The resolutions of the Committee were adopted by the Association, as follows:

Afler hearing the report of the Committee on Topic No. 2, and the evidence adduced in the discussion following as to the danger of combustion and the liability of serious injury and probable death to any one coming in contact wih improperly insulated or broken wires used for conducting eleclricity for lighting purposes, it is the opinion of this Association that, as the electric light is about to be introduced in many of our cities and towns, and without due precautions being taken in putting up the wires, and their introduction into buildings, they will become one of the worst and most dangerous factors in the already sufficiently difficult problem of “unknown causes of fires,” and their extinguishment, that our Fire Departments have to contend with ; therefore

Resolved, That we, the National Association of Fire Engineers of the United States, urge upon the authorities of all cities and towns where the electric light is about to be introduced, the absolute necessity of passing ordinances governing the manner in which all wires shall be strung for the purpose of producing the electric light.

First—That the wires shall be distinct from all others.

Second—That they shall be thoroughly insulated.

Third—There shall be upon the exterior of all buildings where the wires are in. troduced an absolute cut-out (not a mere shunt), so that in case the Firemen are called upon by cause of fire to enter there the danger of instant death—the inevitable result of coming in contact with improperly insulated or broken wires under very many situations—may be in a very great measure avoided.

Among those present at the meeting of Chiefs was Joseph W. Stover a well-known Boston electrician, who entered into the discussion and gave the Convention the benefit of his counsel. In an interview recently held, he pursued the same subject further. He said that in the production of any and all of the electric lights now in use the currents used are of the most intense description. Large conductors of copper wire are used, but when the lights are burning these wires are so full of the subtle fluid that a portion of it will quit the lines upon the slightest provocation. The law of electricity is that it moves in the line of the least resistance, and so long as the conductors are large enough, and their continuity maintained, there is no danger, but let the current be increased beyond the carrying capacity of the conductor, or an obstruction or extraordinary resistance to its free passage occur, and instantly there is a disposition on the part of the fluid to jump the track. Separate the conductor for an electric light, and sparks will run from one end to the other of the severed wire through a space of at least half an inch, and if any combustible article were near, of course it would take fire. Let any one pick up those wires, and he would be hurried into eternity with no time to say a prayer. It is undeniable that, as now used, tliere is considerable danger both to life and property in the electric light. Men have been killed and property destroyed by the electricity used. The companies engaged in the business should recognize the danger involved, and provide against it. All wires should be carefully insulated; every inch should be covered ; they should be colored, or so marked that every one would soon know them at sight) especially firemen, who are liable to find them in burning buildings, and at the point of entrance to buildings, the wires should be provided with “cut outs,” so the current could be entirely shut off, just as water or gas may be, in case of necessity.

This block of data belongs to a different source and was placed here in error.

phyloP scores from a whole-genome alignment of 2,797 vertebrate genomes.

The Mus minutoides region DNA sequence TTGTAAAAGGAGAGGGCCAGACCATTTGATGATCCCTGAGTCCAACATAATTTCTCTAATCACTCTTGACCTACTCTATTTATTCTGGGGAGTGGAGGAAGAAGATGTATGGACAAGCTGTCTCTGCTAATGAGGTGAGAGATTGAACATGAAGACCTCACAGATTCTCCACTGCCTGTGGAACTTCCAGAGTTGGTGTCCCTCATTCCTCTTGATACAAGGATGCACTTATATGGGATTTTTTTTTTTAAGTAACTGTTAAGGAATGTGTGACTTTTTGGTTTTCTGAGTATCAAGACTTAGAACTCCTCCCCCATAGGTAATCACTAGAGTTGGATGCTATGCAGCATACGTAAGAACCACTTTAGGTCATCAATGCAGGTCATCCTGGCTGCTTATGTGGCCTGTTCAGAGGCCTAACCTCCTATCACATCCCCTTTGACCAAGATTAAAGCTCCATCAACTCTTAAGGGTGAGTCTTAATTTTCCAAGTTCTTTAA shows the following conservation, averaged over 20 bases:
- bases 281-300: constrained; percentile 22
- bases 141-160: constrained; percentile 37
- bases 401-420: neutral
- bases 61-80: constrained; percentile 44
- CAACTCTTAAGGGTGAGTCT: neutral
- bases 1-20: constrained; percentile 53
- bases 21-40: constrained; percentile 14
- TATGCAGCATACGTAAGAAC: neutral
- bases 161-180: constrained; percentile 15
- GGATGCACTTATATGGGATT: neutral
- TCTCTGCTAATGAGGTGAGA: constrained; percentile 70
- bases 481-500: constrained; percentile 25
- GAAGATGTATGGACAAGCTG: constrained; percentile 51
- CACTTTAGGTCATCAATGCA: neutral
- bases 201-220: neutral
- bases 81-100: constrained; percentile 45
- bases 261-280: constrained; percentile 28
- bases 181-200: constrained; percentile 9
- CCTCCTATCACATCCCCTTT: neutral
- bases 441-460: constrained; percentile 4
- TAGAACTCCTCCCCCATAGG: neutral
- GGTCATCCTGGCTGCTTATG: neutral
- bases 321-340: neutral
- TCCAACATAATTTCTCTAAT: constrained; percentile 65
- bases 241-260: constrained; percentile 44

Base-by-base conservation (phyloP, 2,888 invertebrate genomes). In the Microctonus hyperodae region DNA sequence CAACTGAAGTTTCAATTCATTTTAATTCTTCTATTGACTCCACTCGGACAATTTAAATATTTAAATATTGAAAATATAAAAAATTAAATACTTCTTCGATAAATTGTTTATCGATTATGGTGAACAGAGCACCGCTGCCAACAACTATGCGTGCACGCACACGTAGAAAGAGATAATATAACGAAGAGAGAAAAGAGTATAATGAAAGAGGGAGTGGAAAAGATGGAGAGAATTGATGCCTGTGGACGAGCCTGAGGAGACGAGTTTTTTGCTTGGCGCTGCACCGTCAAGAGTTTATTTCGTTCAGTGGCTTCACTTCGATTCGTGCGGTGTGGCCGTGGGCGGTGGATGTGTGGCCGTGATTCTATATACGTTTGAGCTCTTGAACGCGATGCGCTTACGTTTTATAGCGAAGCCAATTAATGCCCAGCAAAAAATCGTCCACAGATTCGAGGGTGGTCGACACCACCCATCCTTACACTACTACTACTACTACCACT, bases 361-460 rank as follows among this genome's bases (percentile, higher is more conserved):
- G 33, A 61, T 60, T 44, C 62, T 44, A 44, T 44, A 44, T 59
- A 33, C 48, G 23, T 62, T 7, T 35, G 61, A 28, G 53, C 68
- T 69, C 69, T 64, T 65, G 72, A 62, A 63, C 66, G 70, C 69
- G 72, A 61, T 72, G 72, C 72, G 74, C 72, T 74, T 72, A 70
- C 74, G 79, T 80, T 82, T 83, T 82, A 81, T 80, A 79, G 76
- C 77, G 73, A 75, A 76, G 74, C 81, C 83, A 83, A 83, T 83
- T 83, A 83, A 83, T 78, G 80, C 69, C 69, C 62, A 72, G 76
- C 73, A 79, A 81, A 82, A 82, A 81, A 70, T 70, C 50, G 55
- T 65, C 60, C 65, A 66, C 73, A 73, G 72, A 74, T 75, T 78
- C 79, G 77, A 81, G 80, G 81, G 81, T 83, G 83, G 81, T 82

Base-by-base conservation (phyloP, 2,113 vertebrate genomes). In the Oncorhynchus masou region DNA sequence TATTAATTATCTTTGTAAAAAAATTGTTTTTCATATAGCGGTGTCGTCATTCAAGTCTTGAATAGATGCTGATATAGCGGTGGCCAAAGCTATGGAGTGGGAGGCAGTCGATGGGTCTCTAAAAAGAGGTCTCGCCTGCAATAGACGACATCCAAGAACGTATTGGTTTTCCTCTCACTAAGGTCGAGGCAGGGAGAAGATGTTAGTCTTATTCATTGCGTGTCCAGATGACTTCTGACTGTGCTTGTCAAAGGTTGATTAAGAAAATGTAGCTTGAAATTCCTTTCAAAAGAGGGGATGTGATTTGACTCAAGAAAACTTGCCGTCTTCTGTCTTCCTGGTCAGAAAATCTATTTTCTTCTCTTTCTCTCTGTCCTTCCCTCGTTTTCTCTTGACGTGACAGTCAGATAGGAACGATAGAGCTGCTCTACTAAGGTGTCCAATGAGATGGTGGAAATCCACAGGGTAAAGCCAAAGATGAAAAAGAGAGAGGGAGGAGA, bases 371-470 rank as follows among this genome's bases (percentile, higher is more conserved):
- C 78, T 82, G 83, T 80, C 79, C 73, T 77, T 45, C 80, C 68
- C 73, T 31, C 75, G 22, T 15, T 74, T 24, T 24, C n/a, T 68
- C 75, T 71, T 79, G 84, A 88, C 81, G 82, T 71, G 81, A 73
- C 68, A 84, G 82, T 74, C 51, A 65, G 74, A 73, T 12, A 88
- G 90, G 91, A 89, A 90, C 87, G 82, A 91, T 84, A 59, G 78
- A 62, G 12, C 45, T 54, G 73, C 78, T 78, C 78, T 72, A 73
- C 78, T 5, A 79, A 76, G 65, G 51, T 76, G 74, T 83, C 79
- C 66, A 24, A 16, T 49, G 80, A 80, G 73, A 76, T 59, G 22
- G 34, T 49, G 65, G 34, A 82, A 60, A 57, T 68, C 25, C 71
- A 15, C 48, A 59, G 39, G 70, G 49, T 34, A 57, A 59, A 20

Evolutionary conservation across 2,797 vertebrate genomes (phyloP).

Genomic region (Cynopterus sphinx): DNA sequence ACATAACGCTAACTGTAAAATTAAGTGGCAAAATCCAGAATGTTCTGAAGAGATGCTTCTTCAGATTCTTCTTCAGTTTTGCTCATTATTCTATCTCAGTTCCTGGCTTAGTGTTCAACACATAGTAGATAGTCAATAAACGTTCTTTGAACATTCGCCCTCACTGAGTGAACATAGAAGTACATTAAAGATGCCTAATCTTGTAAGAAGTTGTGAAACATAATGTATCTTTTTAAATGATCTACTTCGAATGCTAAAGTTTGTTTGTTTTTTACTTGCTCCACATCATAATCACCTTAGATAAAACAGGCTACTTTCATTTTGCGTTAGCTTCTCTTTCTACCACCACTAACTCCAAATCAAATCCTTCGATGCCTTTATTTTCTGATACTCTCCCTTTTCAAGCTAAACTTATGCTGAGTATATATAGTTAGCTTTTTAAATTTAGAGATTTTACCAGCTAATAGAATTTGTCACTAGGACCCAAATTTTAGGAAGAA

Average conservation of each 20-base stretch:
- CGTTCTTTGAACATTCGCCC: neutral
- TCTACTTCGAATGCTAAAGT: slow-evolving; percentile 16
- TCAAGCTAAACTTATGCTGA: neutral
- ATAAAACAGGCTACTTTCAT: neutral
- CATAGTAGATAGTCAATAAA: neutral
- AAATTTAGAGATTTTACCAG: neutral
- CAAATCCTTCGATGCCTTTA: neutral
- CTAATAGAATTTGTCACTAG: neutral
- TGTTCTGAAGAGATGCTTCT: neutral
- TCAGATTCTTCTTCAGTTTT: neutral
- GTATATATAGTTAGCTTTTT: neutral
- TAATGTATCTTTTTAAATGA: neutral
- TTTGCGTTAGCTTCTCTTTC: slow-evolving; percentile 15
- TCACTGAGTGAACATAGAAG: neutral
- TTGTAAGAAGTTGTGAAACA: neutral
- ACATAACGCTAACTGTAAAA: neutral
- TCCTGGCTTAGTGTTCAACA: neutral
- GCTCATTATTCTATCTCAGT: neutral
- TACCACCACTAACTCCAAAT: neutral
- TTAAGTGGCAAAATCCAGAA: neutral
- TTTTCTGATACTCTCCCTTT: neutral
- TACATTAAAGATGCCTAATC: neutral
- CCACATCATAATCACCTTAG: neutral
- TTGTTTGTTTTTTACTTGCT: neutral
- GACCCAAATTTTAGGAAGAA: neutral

The Commissioners of the New York Fire Department apprehend much danger from the electric light wires which are stretching over so much of the city. A few nights ago the woodwork over the entrance of one of the theatres was fired by contact with the naked wire, permitted by a break in the insulator. Lead over the wood was melted by the electric current. The lights whose wire did this damage belong to the theatre, and are not connected with the public lighting of the streets. The other day three fire alarm circuits were made useless, the magnets being destroyed and the relay magnets burned out in the telegraph office of the Fire Department Headquarters by contact with the wires of the Brush Electric Light Company. The Fire Commissioners have passed a resolution, which, after reciting these facts, orders the department’s counsel to confer with the Corporation Counsel relative to taking legal measures to force the Brush Company to pay for the damage done, and prevent similar accidents from happening in future. If the insulation is thus imperfect while new, constant repetition of such accidents when it becomes old and worn out is, the fire officials say, to be feared. The electric wires, however, chiefly trouble the department when they have to be cut away from the tops of houses to permit the firemen to work at fires. They have to be cut with an instrument having a wooden handle. If the handle is wet it becomes a conductor, and the fireman holding it stands in danger of receiving a fatal shock. That no fatal accident of the sort has happened as yet is due to the great care which is exercised by the firemen, and which, sooner or later, in an exciting emergency will not be exercised,